Bioclogging in porous media: influence in reduction of hydraulic conductivity and organic contaminants during synthetic leachate permeation
© Kanmani et al.; licensee BioMed Central Ltd. 2014
Received: 30 July 2013
Accepted: 14 October 2014
Published: 29 October 2014
In this study the concept of biofilm accumulation in the sand column was promoted to assess the changes in hydraulic conductivity and concentration of organic contaminants of the synthetic leachate. Four different combinations of column study were carried out using synthetic leachate as a substrate solution. Mixed and stratified mode of experiments with two different sizes (0.3 mm and 0.6 mm) of sand grains were used for column filling. Two columns were acting as a blank, the remaining two columns amended with mixed microbial cultures which were isolated from leachate. The column was operated with continuous synthetic leachate supply for 45 days. The results indicated that the highest hydraulic conductivity reduction occurred in the mixed sand microbial column with 98.8% when compared to stratified sand microbial column. The analysis of organic contaminants of the effluent leachate was also clearly shown that the mixed sand amended with microbes poses a suitable remedial measure when compared to natural and synthetic liners for controlling the leachate migration in the subsurface environment.
KeywordsBiofilm Hydraulic conductivity Microbial culture Synthetic leachate
The generation of solid waste has become an increasing environmental and public health problem everywhere in the universe, especially in the developing countries . Open dumps are the oldest and the most common mode of disposing of solid waste. Although in recent years, thousands have been closed, many still are being used . The dumping of solid waste in uncontrolled landfills can have significant impacts on the environment and human health . Leachate migrations from waste sites or landfills and the release of pollutants from sediment (under certain conditions) pose a high risk to groundwater resource if not adequately managed. Plenty of materials have been identified as contaminants of ground water. These include synthetic organic chemicals, hydrocarbons, inorganic cations, inorganic anions, pathogens, and radio nuclides. Most of these materials dissolve in water to varying degrees . Their impact on groundwater continues to raise concern and have become the subject of recent and past investigations -.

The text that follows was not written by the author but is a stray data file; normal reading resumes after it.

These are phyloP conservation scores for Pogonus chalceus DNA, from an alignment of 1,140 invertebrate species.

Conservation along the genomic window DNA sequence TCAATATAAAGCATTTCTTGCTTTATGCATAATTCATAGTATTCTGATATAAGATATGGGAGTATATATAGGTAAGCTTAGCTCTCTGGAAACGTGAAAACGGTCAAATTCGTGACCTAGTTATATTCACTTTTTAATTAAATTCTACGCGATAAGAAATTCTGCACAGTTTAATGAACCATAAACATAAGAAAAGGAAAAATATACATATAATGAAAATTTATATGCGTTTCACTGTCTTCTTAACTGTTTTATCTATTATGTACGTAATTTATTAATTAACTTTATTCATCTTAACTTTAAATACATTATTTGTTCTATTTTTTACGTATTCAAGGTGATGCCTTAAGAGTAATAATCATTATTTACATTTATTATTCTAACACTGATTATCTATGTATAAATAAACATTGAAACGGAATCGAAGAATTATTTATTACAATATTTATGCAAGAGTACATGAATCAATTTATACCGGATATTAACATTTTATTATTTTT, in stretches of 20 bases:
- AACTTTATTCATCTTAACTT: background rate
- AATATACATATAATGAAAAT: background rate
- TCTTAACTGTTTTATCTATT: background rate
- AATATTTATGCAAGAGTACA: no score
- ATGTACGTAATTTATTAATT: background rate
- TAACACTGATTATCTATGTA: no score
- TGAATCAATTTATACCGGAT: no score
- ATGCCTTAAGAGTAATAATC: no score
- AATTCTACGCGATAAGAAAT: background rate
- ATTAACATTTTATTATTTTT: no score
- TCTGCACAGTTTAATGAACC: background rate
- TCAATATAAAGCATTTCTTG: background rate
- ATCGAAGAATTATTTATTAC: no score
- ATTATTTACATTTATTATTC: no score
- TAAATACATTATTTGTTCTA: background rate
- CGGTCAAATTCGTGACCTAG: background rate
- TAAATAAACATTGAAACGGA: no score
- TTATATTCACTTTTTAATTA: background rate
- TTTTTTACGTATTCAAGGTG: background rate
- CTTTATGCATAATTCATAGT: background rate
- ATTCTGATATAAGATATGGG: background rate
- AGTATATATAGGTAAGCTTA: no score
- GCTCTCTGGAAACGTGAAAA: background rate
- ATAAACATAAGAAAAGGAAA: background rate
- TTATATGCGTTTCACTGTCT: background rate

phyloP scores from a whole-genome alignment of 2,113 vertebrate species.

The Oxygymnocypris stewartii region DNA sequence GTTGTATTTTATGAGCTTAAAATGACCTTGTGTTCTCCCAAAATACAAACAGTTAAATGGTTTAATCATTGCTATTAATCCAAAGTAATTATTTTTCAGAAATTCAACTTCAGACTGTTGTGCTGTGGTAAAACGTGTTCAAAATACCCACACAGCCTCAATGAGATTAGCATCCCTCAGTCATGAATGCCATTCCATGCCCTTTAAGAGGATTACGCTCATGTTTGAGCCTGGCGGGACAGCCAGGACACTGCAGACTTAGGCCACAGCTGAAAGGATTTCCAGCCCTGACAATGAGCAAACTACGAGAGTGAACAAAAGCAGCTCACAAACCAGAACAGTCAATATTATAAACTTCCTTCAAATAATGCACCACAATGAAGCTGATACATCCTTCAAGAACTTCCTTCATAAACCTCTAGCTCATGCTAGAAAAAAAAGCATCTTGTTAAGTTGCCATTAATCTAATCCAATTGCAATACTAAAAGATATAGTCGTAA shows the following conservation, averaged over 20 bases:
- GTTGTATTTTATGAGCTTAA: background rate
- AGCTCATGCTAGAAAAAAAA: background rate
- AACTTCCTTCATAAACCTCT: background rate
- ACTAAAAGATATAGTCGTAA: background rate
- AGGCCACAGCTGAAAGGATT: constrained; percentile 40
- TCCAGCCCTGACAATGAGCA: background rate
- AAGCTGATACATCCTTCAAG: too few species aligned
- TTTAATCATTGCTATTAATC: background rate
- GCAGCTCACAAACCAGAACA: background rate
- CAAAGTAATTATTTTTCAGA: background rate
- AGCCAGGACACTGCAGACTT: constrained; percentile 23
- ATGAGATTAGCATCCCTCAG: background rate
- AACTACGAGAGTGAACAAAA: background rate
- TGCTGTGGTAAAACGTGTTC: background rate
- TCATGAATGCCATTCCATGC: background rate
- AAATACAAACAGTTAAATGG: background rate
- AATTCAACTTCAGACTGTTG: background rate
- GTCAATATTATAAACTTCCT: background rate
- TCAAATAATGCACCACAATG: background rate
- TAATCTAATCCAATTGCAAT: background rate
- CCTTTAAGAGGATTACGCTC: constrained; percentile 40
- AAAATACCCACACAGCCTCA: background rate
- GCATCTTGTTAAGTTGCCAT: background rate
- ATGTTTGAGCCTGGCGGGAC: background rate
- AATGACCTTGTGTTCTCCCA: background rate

Continuously increasing awareness in preserving the groundwater supplies from contaminants generated from waste sites has given rise to the design of well-isolated containment structures. These measures generally involve the application of low permeability natural clays and sand-bentonite mixtures or synthetic materials . Compacted natural clays are often used in constructing hydraulic barriers underneath waste containment systems. The hydraulic conductivity must be less than or equal to 1 × 10‒7 cm/s for soil liners and covers used to contain hazardous waste, industrial waste, and municipal waste . In the absence of impervious natural clay liners, Geosynthetic Clay Liners (GCLs) are progressively being employed as constituent of a composite liner with geomembranes (GM) in landfill barrier systems . The primary advantages of the GCL are the limited thickness, the good compliance with differential settlements of the underlying ground or waste, easy installation and low price. On the other hand, the limited thickness of this barrier can produce: (1) vulnerability to mechanical accidents, (2) limited sorption capacity, and (3) an expected significant increase of diffusive transport if an underlying attenuation mineral layer is not provided . Exothermic degradation of organic matter or hydration of incinerator ash within the landfill generates heat inside the waste pile. This creates thermal gradients through the composite liner, which hold the potential to cause a net movement of moisture away from the warmer liner. The result is a potential for desiccation that may impair the long-term performance of the GCL . As the role of the GCLs broadens, they are being investigated intensively, particularly in respect to their hydraulic and diffusion characteristics, chemical compatibility, mechanical behavior, durability and gas migration -. These methods have proved to be expensive and, in many cases, ineffective at achieving the proposed level of cleanup. The biofilm accumulation in the porous media is an effective way in the reduction of hydraulic conductivity and concentration of organic contaminants from the leachate. This technique stimulates the microbes to remove subsurface pollutants, which is prominent because it has the potential to: permanently eliminate the contaminants through biochemical transformation or mineralization; avoid harsh chemical and physical treatments; operate in situ and be cost effective ,. Aquifer material is excavated and replaced with microbial cultures as horizontal treatment layers and as vertical treatment walls. These engineered biofilm layers eliminate the contaminants on in-situ transformations . Among the various contaminated groundwater remediation measures that consider results, risks, and costs, biofilm accumulation is preferred .